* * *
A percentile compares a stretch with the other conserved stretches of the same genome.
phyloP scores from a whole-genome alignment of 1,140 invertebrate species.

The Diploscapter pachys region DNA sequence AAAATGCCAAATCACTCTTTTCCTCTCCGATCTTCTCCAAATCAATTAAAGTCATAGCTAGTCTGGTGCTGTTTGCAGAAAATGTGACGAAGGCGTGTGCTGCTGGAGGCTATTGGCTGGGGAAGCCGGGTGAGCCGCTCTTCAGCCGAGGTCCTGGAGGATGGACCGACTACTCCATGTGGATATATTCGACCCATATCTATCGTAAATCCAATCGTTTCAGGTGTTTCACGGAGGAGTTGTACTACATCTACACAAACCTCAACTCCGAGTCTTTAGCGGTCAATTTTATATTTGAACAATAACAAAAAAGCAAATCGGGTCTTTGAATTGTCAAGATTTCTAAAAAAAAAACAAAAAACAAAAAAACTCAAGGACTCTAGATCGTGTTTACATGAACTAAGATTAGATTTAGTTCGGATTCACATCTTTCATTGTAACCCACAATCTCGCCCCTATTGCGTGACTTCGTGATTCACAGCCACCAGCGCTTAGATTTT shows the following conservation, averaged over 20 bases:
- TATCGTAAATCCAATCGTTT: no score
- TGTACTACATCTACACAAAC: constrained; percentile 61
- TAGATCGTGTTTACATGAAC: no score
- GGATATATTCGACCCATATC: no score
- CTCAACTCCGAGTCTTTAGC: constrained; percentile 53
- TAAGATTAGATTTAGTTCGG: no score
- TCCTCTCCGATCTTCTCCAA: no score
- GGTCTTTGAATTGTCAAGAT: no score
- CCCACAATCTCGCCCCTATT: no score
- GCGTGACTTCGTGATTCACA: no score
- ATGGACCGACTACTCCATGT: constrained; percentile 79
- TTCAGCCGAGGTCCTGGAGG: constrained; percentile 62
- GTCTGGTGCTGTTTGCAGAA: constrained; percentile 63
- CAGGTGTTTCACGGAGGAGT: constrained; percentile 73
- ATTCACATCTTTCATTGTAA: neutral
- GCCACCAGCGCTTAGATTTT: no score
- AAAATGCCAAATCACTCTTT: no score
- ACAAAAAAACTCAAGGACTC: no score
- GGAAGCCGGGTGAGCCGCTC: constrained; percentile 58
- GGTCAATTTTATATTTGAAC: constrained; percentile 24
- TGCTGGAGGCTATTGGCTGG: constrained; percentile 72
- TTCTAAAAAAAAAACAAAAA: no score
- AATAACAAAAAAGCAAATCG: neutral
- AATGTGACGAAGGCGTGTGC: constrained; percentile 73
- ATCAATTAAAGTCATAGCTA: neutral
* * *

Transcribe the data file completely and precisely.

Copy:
A percentile compares a stretch with the other conserved stretches of the same genome.
phyloP scores from a whole-genome alignment of 1,140 invertebrate species.

The Diploscapter pachys region DNA sequence AAAATGCCAAATCACTCTTTTCCTCTCCGATCTTCTCCAAATCAATTAAAGTCATAGCTAGTCTGGTGCTGTTTGCAGAAAATGTGACGAAGGCGTGTGCTGCTGGAGGCTATTGGCTGGGGAAGCCGGGTGAGCCGCTCTTCAGCCGAGGTCCTGGAGGATGGACCGACTACTCCATGTGGATATATTCGACCCATATCTATCGTAAATCCAATCGTTTCAGGTGTTTCACGGAGGAGTTGTACTACATCTACACAAACCTCAACTCCGAGTCTTTAGCGGTCAATTTTATATTTGAACAATAACAAAAAAGCAAATCGGGTCTTTGAATTGTCAAGATTTCTAAAAAAAAAACAAAAAACAAAAAAACTCAAGGACTCTAGATCGTGTTTACATGAACTAAGATTAGATTTAGTTCGGATTCACATCTTTCATTGTAACCCACAATCTCGCCCCTATTGCGTGACTTCGTGATTCACAGCCACCAGCGCTTAGATTTT shows the following conservation, averaged over 20 bases:
- TATCGTAAATCCAATCGTTT: no score
- TGTACTACATCTACACAAAC: constrained; percentile 61
- TAGATCGTGTTTACATGAAC: no score
- GGATATATTCGACCCATATC: no score
- CTCAACTCCGAGTCTTTAGC: constrained; percentile 53
- TAAGATTAGATTTAGTTCGG: no score
- TCCTCTCCGATCTTCTCCAA: no score
- GGTCTTTGAATTGTCAAGAT: no score
- CCCACAATCTCGCCCCTATT: no score
- GCGTGACTTCGTGATTCACA: no score
- ATGGACCGACTACTCCATGT: constrained; percentile 79
- TTCAGCCGAGGTCCTGGAGG: constrained; percentile 62
- GTCTGGTGCTGTTTGCAGAA: constrained; percentile 63
- CAGGTGTTTCACGGAGGAGT: constrained; percentile 73
- ATTCACATCTTTCATTGTAA: neutral
- GCCACCAGCGCTTAGATTTT: no score
- AAAATGCCAAATCACTCTTT: no score
- ACAAAAAAACTCAAGGACTC: no score
- GGAAGCCGGGTGAGCCGCTC: constrained; percentile 58
- GGTCAATTTTATATTTGAAC: constrained; percentile 24
- TGCTGGAGGCTATTGGCTGG: constrained; percentile 72
- TTCTAAAAAAAAAACAAAAA: no score
- AATAACAAAAAAGCAAATCG: neutral
- AATGTGACGAAGGCGTGTGC: constrained; percentile 73
- ATCAATTAAAGTCATAGCTA: neutral